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Tag archives: string theory

A 21st-century discourse on quantum mechanics and space–time

Image of Nima Arkani-Hamed

Revealing the secrets of space–time? (Courtesy: Perimeter Institute for Theoretical Physics)

By Tushna Commissariat

If you fancy a bit of late-night quantum mechanics, make sure that tonight you tune into the live webcast of “Quantum Mechanics and Spacetime in the 21st Century” – a lecture that by physicist Nima Arkani-Hamed as part of the Perimeter Institute’s Public Lecture Series. Arkani-Hamed, who won the inaugural Fundamental Physics Prize in 2012, says that he hasn’t “been this excited about physics in a very long time”. He will talk about how the most recent advances in quantum mechanics shed new light on our understanding of the universe’s fabric of time and space. In the past, Arkani-Hamed has shown how the weakness of gravity, compared with the other fundamental forces of nature, might be explained by the existence of extra dimensions of space. He has also recently been involved in the 2013 documentary Particle Fever, about the search for the Higgs boson.

The webcast will begin at 11.45 p.m. GMT (7 p.m. EST) and you can send questions to Arkani-Hamed by tweeting @Perimeter and using the hashtag #piLIVE. Take a look at a short teaser video for his talk below and tell us what you think about it in the comments section.

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The pin-up of particle physics, an octopus-inspired robot and Witten versus Horgan redux

 

By Hamish Johnston

One of my favourite radio programmes is The Life Scientific, in which the physicist Jim Al-Khalili talks to leading scientists about their lives and work. Al-Khalili introduces this week’s guest as “the pin-up of particle physics”, whose remarkable career has taken him from playing keyboards in pop bands, to winning a Royal Society University Research Fellowship to do particle physics, to hosting one of the BBC’s most popular science programmes.

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A scientific pyramid scheme, symmetry through the ages, why physics students are “standing a little taller” and more

Pyramid power: this lovely pyramid has nothing to do with postdocs. It is model of a much larger  Sierpinski tree that can be found on London’s South Bank.

Pyramid power: this lovely object has nothing to do with postdocs. It is a simpler version of a much larger Sierpinski tree that can be found on London’s South Bank.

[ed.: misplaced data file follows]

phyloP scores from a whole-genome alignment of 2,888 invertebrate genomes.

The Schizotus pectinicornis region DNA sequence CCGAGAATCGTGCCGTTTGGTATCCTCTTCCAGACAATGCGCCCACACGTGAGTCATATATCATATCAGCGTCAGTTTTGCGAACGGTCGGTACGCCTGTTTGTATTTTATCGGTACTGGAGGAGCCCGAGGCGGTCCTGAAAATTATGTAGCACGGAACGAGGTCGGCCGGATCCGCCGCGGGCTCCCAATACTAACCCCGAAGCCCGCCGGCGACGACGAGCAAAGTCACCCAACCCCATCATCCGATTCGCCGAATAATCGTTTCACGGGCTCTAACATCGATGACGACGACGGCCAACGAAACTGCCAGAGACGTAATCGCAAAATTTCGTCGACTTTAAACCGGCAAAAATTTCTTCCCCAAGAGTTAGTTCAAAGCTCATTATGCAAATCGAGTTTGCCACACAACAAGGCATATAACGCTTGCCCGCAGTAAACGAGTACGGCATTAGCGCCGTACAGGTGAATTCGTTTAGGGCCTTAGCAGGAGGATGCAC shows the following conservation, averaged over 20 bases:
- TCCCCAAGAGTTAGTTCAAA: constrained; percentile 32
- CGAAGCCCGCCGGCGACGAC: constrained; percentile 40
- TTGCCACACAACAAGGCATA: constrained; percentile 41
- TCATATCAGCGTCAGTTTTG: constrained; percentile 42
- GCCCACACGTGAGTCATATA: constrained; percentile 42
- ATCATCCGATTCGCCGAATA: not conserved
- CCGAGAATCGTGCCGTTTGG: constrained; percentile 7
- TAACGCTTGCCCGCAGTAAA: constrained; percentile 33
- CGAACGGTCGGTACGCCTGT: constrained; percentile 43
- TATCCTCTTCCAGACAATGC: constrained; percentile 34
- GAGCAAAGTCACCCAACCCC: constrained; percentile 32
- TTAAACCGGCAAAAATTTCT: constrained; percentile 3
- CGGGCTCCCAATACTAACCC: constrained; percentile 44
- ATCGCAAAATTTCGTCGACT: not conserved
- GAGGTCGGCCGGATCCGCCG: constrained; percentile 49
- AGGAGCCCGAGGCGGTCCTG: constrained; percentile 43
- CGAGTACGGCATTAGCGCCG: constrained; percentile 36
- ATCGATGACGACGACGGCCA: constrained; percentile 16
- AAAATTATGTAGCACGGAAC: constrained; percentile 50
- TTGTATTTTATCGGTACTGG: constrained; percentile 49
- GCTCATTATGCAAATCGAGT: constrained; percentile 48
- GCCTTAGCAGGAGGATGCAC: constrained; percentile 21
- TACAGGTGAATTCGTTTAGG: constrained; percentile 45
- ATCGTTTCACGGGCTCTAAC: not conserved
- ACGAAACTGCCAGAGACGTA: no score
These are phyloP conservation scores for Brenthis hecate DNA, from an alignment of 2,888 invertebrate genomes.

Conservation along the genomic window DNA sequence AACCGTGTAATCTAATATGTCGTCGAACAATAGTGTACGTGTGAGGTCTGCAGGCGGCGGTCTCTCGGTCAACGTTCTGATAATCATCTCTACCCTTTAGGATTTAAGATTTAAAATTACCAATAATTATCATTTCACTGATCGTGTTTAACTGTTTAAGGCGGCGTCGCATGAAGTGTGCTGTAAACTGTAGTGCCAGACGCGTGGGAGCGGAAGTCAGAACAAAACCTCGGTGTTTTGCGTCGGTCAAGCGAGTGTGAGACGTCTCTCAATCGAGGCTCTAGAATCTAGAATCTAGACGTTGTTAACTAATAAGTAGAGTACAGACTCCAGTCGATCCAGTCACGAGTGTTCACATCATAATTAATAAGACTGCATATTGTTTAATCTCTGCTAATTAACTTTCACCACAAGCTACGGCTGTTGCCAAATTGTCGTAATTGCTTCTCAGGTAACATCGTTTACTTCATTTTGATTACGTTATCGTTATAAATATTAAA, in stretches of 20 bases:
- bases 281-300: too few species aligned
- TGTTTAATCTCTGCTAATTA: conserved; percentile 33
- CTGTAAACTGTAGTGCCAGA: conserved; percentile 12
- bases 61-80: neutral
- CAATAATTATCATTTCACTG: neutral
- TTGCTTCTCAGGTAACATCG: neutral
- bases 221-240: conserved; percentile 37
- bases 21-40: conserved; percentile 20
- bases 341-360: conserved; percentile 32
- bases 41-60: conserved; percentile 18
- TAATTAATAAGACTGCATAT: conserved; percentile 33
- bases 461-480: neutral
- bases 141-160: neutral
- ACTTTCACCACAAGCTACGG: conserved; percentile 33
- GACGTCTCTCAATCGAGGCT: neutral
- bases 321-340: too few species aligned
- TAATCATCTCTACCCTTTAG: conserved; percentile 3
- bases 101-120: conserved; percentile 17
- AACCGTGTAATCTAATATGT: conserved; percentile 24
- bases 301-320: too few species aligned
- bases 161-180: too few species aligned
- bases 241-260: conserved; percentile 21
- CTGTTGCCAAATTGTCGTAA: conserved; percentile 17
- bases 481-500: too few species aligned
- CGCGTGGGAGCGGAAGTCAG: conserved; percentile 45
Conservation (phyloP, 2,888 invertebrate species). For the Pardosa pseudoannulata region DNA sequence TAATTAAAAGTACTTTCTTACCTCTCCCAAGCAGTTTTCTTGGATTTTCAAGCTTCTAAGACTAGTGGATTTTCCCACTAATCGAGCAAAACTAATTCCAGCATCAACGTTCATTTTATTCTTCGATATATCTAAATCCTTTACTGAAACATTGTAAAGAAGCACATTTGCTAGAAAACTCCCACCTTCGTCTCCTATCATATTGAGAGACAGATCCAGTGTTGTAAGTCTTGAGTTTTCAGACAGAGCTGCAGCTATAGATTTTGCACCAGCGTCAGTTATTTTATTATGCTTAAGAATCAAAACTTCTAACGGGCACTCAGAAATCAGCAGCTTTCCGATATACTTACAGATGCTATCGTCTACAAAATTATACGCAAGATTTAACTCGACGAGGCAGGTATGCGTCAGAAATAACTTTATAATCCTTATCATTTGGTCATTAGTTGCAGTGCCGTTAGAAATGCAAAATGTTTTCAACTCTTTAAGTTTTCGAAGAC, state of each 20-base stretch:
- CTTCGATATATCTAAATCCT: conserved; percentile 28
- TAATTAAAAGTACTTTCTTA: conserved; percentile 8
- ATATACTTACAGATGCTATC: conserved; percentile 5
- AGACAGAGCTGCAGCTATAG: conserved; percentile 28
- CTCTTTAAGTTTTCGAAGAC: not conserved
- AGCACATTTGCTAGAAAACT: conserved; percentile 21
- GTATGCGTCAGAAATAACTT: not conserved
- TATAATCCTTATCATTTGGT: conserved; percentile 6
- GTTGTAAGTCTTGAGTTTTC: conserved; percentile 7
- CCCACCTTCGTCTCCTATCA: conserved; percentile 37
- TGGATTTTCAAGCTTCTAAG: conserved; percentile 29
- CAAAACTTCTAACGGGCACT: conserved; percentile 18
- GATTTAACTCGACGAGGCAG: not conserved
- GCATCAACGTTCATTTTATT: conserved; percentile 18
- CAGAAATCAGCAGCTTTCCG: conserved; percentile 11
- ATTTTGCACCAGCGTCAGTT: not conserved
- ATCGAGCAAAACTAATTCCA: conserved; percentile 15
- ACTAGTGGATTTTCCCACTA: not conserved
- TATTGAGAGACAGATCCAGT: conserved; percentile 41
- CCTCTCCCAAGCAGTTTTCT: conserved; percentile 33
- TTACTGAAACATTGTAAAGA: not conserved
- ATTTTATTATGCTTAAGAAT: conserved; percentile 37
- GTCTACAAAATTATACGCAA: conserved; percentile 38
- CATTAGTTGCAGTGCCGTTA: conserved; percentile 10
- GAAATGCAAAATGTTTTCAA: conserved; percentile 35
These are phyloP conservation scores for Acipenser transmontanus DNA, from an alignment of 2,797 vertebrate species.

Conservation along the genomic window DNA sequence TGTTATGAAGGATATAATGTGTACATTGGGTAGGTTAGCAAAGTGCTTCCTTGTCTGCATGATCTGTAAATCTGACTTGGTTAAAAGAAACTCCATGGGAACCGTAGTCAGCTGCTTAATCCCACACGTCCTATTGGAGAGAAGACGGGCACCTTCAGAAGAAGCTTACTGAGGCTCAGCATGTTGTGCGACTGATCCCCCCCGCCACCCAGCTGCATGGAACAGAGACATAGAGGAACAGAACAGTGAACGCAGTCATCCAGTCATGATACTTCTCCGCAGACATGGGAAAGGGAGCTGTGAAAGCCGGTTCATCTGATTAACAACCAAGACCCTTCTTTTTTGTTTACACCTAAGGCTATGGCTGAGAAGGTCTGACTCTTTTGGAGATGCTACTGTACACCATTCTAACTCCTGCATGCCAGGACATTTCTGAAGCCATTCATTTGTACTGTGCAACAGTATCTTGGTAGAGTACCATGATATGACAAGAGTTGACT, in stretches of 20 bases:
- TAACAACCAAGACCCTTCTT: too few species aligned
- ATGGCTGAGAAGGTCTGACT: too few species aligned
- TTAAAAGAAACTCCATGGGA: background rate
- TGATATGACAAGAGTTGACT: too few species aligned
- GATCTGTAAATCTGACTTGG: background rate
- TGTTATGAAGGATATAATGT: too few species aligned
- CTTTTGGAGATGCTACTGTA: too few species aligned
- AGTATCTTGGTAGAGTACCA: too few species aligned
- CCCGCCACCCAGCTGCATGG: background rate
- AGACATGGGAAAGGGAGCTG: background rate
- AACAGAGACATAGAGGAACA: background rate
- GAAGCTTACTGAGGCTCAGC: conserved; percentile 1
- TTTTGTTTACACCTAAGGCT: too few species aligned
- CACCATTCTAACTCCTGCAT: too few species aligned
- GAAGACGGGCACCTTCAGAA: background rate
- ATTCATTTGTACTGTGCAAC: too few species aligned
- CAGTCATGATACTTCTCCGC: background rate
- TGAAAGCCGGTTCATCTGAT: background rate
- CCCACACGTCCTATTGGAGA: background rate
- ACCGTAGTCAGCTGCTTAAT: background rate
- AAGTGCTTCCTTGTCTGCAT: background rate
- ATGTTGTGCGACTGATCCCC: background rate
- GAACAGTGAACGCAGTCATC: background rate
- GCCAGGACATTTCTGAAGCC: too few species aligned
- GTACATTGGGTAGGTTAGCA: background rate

By Hamish Johnston

Just this week six people were convicted in Bristol of crimes related to running a pyramid scheme. This involves taking money from lots of new investors and giving it to a smaller number of investors who signed up earlier – until the pyramid collapses. Is the current model for training scientists a pyramid scheme of sorts? That is the claim in a piece on the US’s National Public Radio (NPR) website written by Richard Harris.

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A huge cycle in Sheffield, $30,000 for falsifying global warming and another physicist goes into advertising

Celebrating the Tour de France and Hans Krebs in Sheffield (Courtesy: University of Sheffield)

Celebrating the Tour de France and Hans Krebs in Sheffield. (Courtesy: University of Sheffield)

By Hamish Johnston

Sports fans in the UK are spoiled for choice this weekend, with the Wimbledon finals in London and the kick-off of the Tour de France in Leeds. This is only the second time that the famous bicycle race has started in the UK and to celebrate, the University of Sheffield has created a huge image of a bicycle in a field near to the route. But as well as celebrating the passing cyclists, the image honours a very different cycle that makes the race and indeed much of life on Earth possible.

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So, do you fancy winning $3m?

Money talks – $3m is the proze. (Courtesy: iStockphoto/solvod)

Money talks – $3m is up for grabs in the Fundamental Physics Prize Foundation’s  Breakthrough Prize. (Courtesy: iStockphoto/solvod)

By Matin Durrani